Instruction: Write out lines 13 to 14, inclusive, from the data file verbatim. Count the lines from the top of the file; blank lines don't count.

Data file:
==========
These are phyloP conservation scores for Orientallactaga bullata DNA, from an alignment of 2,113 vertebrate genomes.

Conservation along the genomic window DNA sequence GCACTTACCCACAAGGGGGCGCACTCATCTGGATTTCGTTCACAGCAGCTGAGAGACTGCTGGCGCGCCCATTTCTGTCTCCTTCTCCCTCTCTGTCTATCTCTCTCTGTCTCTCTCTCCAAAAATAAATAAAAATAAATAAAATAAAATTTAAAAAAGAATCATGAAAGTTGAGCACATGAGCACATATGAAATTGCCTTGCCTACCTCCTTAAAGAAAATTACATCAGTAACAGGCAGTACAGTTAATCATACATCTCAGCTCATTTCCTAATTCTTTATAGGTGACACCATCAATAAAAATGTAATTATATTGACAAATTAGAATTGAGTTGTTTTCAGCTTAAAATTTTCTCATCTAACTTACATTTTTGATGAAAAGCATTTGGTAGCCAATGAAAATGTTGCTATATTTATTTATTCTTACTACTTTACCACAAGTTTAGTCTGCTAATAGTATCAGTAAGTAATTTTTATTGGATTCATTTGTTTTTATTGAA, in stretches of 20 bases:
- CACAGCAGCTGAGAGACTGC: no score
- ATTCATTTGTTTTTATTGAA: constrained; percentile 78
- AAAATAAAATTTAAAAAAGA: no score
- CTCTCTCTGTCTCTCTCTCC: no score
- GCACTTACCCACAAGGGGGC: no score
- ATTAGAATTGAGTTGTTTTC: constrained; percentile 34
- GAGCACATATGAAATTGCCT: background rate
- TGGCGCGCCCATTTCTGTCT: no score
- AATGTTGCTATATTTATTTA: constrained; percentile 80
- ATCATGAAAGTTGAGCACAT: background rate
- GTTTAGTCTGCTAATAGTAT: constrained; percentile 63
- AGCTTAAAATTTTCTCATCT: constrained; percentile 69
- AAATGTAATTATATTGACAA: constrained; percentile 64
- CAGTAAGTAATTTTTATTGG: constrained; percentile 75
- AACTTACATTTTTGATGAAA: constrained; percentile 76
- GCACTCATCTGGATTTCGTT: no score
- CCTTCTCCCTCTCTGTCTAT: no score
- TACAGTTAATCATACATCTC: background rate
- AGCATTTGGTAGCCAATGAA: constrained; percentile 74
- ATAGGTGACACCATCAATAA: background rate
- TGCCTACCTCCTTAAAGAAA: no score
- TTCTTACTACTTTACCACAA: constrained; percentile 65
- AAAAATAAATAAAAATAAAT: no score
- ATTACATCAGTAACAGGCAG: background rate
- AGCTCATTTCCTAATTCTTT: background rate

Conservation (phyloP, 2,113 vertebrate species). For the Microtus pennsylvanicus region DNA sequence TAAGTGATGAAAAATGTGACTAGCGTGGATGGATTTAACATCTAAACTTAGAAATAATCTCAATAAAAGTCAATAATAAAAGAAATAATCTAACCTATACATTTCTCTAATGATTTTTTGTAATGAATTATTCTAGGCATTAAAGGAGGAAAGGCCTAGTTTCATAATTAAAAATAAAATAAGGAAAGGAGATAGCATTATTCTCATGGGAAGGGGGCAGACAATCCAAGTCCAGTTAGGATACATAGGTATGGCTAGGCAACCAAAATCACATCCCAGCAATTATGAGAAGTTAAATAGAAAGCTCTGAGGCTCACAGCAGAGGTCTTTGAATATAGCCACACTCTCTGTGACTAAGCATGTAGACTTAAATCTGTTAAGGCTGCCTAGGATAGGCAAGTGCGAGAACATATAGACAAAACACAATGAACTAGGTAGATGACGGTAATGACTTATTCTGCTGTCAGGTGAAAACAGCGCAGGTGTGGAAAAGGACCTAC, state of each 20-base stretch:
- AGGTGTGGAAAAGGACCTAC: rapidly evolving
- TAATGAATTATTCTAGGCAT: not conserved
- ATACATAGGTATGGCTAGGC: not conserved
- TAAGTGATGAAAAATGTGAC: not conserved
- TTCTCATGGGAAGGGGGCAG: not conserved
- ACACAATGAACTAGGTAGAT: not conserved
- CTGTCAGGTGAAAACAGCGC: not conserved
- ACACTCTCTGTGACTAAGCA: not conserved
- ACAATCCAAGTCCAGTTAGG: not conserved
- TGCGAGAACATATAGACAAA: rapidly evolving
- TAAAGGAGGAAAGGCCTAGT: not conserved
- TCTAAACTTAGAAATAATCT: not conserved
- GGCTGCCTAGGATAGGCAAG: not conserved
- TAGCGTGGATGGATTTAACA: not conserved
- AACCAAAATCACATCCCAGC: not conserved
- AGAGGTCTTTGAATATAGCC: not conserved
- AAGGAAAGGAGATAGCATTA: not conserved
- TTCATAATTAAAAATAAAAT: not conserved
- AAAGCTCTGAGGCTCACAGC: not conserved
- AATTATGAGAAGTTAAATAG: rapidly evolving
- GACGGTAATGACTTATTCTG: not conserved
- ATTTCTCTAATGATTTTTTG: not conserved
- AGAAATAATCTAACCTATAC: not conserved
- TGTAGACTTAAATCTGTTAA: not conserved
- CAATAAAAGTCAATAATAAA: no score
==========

- GTTTAGTCTGCTAATAGTAT: constrained; percentile 63
- AGCTTAAAATTTTCTCATCT: constrained; percentile 69